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Full-Text Articles in Law

Putting A Price On Whales To Save Them: What Do Morals Have To Do With It?, Hope M. Babcock Jan 2013

Putting A Price On Whales To Save Them: What Do Morals Have To Do With It?, Hope M. Babcock

Georgetown Law Faculty Publications and Other Works

The author explores the moral implication of a proposal to create an international market in whale shares as an alternative to the dysfunctional International Whaling Commission. She finds the proposal amoral because whales, like humans, have an intrinsic right to life. Since this leaves whales vulnerable to whale hunting nations, she suggests that international environmental organizations might help a whale preservation norm emerge in whaling nations by using education and interventionist activities that focus on whaling’s cruelty to ultimately encourage the citizens and governments of those nations to change their self-image as whale eating cultures.


Why Changing Norms Is A More Just Solution To The Failed International Regulatory Regime To Protect Whales Than A Trading Program In Whale Shares, Hope M. Babcock Jan 2013

Why Changing Norms Is A More Just Solution To The Failed International Regulatory Regime To Protect Whales Than A Trading Program In Whale Shares, Hope M. Babcock

Georgetown Law Faculty Publications and Other Works

Whales capture the public's imagination like no other wild animal. They have played a central role in "the social construction of modern ecological thought." Indeed, the survival of whales has been a symbol of the environmental movement since the latter quarter of the twentieth century, when the "slogan 'save the whales' was a call to arms to save the planet from humanity's folly. " Stories about whale conservation implicate cultural clashes, interspecies morality, and global politics. They offer lessons in how not to manage a natural resource, and simultaneously show how both governmental and individual activism can overcome this ...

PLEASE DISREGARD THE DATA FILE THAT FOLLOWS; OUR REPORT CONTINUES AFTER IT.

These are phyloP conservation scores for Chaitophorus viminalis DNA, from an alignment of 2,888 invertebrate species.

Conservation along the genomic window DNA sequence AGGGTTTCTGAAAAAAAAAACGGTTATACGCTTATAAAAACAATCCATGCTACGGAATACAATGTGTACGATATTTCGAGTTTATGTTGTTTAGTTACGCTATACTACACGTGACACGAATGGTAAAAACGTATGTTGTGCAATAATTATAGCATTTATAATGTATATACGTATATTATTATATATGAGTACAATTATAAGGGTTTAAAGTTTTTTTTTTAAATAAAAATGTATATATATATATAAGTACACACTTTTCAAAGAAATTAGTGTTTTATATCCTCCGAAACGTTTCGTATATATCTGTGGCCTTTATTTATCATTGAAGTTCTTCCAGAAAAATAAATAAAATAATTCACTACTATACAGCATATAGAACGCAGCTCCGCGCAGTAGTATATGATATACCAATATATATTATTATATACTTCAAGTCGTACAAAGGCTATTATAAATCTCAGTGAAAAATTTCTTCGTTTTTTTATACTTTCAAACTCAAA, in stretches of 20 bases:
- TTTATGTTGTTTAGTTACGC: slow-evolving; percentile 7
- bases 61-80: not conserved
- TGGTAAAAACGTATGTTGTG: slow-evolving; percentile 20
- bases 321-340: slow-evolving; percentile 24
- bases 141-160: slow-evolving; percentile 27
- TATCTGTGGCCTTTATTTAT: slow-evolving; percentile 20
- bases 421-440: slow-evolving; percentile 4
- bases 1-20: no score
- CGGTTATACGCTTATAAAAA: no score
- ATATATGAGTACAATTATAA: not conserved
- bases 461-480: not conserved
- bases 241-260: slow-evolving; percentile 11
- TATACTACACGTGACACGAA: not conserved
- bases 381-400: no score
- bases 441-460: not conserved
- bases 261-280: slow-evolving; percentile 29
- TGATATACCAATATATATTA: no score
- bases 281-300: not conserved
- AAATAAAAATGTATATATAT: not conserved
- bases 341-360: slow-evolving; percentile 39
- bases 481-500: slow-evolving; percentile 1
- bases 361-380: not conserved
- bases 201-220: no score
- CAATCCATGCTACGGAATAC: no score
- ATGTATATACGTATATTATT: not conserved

The Rebirth Of The Neighborhood, J. Peter Byrne Jan 2013

The Rebirth Of The Neighborhood, J. Peter Byrne

Georgetown Law Faculty Publications and Other Works

This essay argues that new urban residents primarily seek a type of community properly called a neighborhood. “Neighborhood” refers to a legible, pedestrian-scale area that has an identity apart from the corporate and bureaucratic structures that dominate the larger society. Such a neighborhood fosters repeated, casual contacts with neighbors and merchants, such as while one pursues Saturday errands or takes children to activities. Dealing with independent local merchants and artisans face-to-face provides a sense of liberation from large power structures, where most such residents work. Having easy access to places of sociability like coffee shops and bars permits spontaneous “meet-ups ...


The Sad Story Of The Northern Rocky Mountain Gray Wolf Reintroduction Program, Hope M. Babcock Jan 2013

The Sad Story Of The Northern Rocky Mountain Gray Wolf Reintroduction Program, Hope M. Babcock

Georgetown Law Faculty Publications and Other Works

A reflection on the past, present and future of environmental law in this 20th Anniversary Edition offers an opportunity to revisit the Endangered Species Act, particularly the Northern Rocky Mountain States federal wolf reintroduction program. Environmental programs that depend on public support for their effectiveness are problematic when the government fails to understand and compensate for this fact. This essay explores the proposition that the federal government's failure to anticipate and respond to the negative reaction of people adversely affected by proposed solutions to environmental problems is contributing to a lack of progress despite great strides in our scientific ...